Ukiyo-e is NOT all Shunga or pictures of Kabuki scenes or landscapes.
A lot of works labelled "prints" were illustrations for books.
Anthologies of Japanese and Chinese Classics were very popular.
This is an illustration for Ise Monogatari Section 14
The poem the kana at the top of the page is purportedly by a woman living in a remote region who has just had an brief affair with a visiting Kyoto courtier.
Male courtiers were suppose to leave their lovers before dawn and send a poem the next day.
The woman perhaps not fully aware of this custom wrote this:
See Below Picture and as you scroll down note the delightful detail of the rooster and hen perched on the wall!
Yo mo akeba / Kitsu ni hamenade / Kutakake no / Madaki no nakite / Sena wo yaritsuru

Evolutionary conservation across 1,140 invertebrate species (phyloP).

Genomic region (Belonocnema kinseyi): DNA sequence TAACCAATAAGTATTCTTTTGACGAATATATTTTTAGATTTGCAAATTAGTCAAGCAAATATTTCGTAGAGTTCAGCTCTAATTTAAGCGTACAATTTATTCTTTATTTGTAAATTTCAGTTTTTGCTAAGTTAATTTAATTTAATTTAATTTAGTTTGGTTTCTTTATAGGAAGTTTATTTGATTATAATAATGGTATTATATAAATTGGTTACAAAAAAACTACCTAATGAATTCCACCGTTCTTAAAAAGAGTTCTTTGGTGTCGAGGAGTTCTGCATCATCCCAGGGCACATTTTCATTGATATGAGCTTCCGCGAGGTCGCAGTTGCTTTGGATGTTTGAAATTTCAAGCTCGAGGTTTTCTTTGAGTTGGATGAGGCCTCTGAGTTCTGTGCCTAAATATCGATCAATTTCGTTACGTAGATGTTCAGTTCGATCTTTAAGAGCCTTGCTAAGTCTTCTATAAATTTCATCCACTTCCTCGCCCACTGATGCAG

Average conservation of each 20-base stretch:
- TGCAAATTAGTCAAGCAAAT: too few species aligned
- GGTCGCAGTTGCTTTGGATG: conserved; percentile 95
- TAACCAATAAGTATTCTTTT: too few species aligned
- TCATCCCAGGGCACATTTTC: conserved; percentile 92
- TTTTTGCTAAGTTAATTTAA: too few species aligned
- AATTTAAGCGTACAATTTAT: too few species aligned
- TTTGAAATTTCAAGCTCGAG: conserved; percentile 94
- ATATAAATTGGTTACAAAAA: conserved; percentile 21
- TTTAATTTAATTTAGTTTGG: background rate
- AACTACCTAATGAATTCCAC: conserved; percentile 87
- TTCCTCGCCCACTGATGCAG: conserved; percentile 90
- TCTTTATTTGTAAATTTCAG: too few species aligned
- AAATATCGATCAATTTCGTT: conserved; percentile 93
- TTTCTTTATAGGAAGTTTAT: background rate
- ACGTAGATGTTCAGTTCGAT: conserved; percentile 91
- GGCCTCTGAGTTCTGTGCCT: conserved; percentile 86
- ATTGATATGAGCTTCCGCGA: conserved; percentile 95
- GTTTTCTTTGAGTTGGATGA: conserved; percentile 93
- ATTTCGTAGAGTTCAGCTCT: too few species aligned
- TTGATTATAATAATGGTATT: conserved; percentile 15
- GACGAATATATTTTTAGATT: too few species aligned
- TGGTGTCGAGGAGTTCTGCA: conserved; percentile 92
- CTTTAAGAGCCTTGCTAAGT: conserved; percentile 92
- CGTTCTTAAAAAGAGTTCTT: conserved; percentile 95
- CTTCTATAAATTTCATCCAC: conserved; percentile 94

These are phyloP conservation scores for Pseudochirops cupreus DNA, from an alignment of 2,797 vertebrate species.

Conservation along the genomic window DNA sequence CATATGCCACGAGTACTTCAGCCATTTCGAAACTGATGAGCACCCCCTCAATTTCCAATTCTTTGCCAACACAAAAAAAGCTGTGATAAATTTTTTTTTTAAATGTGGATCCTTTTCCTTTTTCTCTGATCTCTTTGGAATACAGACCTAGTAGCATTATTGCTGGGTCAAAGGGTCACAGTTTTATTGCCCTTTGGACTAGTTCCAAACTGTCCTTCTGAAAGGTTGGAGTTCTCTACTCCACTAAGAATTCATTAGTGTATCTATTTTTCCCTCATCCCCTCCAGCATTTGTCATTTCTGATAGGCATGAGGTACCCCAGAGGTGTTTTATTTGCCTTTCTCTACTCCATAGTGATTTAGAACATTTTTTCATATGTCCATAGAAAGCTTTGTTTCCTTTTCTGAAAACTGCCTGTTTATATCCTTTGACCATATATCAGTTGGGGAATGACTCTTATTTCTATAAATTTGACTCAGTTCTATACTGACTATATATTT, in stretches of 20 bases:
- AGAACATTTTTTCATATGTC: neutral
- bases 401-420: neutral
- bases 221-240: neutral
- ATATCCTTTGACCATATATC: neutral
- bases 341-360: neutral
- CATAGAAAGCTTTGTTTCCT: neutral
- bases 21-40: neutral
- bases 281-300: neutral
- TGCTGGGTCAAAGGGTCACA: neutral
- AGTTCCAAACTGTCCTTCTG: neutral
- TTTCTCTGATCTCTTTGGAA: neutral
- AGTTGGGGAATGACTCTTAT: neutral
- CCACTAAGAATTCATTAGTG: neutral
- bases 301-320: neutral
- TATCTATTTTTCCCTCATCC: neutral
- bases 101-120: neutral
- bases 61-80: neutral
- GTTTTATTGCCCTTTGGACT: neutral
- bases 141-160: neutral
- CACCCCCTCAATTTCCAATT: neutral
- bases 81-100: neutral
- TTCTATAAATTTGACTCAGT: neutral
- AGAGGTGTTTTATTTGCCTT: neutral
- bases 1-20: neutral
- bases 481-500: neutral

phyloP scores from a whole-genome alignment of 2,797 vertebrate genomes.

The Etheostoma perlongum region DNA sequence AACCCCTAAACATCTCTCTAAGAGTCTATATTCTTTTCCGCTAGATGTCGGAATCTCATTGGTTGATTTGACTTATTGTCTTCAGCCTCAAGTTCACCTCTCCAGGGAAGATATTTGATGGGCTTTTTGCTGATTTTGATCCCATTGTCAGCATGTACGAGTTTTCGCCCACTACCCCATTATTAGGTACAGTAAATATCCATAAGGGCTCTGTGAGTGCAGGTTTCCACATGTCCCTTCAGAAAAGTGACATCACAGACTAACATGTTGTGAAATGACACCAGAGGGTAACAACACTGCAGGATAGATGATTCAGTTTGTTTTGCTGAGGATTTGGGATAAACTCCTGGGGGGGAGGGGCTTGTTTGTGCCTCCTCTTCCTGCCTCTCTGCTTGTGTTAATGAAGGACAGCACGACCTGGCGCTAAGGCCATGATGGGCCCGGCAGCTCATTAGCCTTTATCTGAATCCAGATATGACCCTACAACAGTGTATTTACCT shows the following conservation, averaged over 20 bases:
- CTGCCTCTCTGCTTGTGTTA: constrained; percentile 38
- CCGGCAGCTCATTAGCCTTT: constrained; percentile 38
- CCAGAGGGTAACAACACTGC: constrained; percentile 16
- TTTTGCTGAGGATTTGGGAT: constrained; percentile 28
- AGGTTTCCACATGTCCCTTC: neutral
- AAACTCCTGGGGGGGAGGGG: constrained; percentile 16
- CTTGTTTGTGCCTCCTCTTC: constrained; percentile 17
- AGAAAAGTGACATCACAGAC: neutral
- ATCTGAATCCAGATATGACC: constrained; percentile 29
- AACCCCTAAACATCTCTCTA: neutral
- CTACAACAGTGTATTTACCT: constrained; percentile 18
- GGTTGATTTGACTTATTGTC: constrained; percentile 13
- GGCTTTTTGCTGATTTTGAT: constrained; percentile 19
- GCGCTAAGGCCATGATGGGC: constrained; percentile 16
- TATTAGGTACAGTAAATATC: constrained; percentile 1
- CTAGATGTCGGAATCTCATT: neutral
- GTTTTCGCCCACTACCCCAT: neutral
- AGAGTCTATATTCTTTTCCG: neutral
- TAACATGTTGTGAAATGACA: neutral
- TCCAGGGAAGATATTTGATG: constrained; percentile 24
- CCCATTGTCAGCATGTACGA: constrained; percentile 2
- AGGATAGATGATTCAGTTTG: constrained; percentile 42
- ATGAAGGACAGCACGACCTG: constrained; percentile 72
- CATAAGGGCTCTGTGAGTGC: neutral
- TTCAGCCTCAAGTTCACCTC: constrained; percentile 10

My rather rough translation
time just about dawn for fox trapping that rooster (i'll be)
already/ too early he's crowing back (of my lover) sending away
Due to the date of the poem and the arcahic bungo there are 2 or 3 interpretations of the verse.
I have opted for hopefully the most simple?
I am aware McCullough has translated this but have not yet been able to read her version,
undoubted better than mine.
Shunshoo's print is dated 1766.